What is My Next of Kin?
There is no firm definition of ‘next of kin’ in Australia. In general terms a person’s next of kin is their closest living relative. So who is the person’s closest living relative? Generally their closest living relative is their spouse, defacto partner, son, daughter or parents (in that order). But see below.
Who should I list as my next of kin?
There are some scenarios where your next of kin is defined in legislation (for instance if you are dealing with the Coroner at least in NSW and VIC then the relevant legislation in those states tells you how you can work out who the next of kin is).
However if you are asked who is your next of kin (for example for an insurance form, by an employer, education providers) you are free to list who you like but you could consider following the same order of priority as the Coroner (in Victoria) to determine who you should list as your next of kin.
Your Next of Kind Order of Priority
That order of priority is as follows:
1. Spouse or defacto partner;
2. If you have no spouse or defacto partner, then your son or daughter, as long as they are over 18;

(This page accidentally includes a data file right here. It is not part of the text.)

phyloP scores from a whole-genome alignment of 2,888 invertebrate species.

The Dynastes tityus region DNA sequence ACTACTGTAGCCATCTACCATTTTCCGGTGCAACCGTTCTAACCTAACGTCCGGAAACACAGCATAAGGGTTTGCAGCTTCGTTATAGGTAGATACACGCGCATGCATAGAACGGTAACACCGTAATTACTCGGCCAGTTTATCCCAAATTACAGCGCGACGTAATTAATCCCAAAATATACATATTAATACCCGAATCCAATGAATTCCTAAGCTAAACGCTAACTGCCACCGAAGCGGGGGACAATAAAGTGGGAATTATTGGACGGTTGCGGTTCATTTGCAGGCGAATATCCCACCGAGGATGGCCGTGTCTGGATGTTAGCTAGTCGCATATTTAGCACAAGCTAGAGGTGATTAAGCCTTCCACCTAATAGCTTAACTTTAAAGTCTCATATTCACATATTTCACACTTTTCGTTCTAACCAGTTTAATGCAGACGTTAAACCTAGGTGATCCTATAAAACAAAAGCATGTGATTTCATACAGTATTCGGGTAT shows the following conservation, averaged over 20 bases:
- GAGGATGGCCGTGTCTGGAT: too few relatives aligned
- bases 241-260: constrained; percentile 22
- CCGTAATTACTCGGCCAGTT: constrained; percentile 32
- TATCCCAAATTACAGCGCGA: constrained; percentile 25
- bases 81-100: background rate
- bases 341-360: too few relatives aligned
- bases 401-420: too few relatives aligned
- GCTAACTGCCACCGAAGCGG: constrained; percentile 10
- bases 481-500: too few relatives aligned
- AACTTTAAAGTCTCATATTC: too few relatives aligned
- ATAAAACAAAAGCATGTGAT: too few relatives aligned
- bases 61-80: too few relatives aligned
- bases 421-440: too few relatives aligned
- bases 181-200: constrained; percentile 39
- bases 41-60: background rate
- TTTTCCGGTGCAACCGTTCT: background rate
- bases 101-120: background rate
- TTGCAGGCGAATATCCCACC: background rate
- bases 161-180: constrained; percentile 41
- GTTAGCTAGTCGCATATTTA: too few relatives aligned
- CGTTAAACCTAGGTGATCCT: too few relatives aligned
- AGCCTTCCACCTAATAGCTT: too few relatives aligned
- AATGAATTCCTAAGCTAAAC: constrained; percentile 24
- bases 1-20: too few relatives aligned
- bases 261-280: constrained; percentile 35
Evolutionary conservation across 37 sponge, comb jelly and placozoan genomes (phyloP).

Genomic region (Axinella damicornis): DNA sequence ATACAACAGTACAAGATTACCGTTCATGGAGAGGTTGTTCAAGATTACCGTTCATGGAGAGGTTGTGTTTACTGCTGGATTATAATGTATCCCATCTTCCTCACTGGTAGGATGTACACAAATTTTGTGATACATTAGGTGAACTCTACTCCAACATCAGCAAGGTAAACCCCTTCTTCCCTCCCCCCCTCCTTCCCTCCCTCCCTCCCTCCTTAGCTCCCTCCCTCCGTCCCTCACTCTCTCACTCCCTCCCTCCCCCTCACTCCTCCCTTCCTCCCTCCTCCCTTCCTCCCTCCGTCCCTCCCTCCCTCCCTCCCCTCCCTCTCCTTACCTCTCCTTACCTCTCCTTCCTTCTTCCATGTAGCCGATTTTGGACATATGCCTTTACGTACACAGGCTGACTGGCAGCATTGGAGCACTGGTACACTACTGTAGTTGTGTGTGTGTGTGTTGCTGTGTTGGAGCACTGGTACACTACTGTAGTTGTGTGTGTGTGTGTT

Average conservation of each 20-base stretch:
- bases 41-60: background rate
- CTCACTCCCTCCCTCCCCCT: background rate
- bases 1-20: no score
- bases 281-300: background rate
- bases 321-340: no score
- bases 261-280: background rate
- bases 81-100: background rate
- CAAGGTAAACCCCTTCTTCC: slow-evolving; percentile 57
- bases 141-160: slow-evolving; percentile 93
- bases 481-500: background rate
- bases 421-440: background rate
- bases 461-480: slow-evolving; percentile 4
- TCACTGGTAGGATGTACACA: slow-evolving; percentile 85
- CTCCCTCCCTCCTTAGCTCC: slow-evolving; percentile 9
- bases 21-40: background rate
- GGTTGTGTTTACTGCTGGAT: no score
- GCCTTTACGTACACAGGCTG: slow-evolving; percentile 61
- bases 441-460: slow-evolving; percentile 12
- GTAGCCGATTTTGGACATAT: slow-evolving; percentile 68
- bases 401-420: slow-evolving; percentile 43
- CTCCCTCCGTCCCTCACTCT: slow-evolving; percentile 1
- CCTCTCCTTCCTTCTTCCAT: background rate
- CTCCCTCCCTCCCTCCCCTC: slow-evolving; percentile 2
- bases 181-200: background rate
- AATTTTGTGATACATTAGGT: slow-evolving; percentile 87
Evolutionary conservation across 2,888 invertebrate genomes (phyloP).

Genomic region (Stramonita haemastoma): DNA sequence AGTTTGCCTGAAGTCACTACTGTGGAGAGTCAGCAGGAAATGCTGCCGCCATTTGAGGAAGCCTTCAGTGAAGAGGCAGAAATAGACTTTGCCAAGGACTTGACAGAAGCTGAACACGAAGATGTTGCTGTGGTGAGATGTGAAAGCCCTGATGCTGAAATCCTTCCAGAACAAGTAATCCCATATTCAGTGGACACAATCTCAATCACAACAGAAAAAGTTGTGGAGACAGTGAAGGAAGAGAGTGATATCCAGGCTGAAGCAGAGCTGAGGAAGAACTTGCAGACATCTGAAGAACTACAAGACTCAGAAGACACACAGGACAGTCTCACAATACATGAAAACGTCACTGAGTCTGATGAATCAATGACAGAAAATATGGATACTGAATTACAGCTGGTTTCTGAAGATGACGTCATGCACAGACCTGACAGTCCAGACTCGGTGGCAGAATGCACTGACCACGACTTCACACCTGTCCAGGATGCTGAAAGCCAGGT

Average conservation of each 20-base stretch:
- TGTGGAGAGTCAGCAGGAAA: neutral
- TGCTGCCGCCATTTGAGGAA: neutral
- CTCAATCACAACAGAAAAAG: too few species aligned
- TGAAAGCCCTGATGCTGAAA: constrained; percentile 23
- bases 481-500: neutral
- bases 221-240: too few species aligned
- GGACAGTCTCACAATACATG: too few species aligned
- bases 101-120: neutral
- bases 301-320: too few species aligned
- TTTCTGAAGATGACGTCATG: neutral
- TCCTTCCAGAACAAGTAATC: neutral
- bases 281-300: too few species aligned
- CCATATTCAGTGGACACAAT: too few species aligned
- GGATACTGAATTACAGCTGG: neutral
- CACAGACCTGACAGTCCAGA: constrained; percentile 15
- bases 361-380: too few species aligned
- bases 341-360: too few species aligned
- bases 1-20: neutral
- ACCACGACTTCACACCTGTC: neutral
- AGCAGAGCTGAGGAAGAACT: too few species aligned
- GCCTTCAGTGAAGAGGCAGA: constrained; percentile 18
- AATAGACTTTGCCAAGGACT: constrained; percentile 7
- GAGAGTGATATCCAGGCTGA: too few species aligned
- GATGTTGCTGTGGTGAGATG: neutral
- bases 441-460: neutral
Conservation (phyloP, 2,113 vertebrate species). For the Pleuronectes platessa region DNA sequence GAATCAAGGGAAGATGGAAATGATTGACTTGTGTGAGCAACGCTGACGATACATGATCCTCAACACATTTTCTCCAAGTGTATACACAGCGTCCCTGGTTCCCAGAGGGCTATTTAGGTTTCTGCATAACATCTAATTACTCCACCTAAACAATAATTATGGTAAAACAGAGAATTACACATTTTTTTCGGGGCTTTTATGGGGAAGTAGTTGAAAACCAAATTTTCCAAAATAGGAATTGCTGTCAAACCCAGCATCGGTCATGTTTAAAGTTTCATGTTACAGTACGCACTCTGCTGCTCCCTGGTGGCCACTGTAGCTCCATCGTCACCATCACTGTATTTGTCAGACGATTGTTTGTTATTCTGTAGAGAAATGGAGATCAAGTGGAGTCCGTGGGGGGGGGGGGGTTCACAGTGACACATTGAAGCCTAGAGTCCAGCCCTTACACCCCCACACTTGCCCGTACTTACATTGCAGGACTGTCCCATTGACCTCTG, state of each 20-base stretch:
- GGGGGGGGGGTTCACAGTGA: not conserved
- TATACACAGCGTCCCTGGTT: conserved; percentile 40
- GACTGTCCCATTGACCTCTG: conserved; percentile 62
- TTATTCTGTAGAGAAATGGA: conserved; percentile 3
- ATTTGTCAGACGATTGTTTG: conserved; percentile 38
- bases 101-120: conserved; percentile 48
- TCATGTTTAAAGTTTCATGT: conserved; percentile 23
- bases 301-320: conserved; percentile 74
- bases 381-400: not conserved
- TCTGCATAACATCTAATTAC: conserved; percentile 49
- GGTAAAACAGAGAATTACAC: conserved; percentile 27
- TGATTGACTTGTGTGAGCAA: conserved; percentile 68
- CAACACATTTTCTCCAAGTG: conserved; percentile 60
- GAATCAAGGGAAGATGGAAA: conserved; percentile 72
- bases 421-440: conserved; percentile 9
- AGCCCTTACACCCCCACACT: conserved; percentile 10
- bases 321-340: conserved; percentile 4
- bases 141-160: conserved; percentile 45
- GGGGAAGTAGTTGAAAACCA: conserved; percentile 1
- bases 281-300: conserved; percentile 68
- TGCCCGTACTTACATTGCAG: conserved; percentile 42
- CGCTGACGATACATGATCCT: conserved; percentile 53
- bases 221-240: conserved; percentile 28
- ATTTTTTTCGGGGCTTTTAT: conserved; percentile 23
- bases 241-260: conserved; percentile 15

3. If you have no son or daughter over 18, then a parent;
4. If you have no parent, then a brother or sister who is over 18;
5. If you have no brother or sister who is over 18 then the person who is named in your will as your executor;
6. If you have no will (and therefore no one that is nominated as you executor) then a person that is your personal representative;
7. If you don’t have a personal representative then it’s not going to happen is it… let’s just throw this one in the too hard basket. Sorry…but someone has to break that to you.
Defacto partner – same sex
A defacto relationship does include, by definition, same sex partners as the Family Law Act indicates that a defacto relationship is one in which 2 adult persons (i.e. there is no reference to the gender of the 2 adult persons) are living together and are not married or related by family.
However what is important to note for defacto relationships is that if you are trying to establish that you are the defacto partner of a deceased person then you will need to show evidence that a defacto relationship actually existed (you would not have to do this if there was a will in place). Now for a lot of people that may not be an issue but for others it will be, if for instance the relationship was relatively new.
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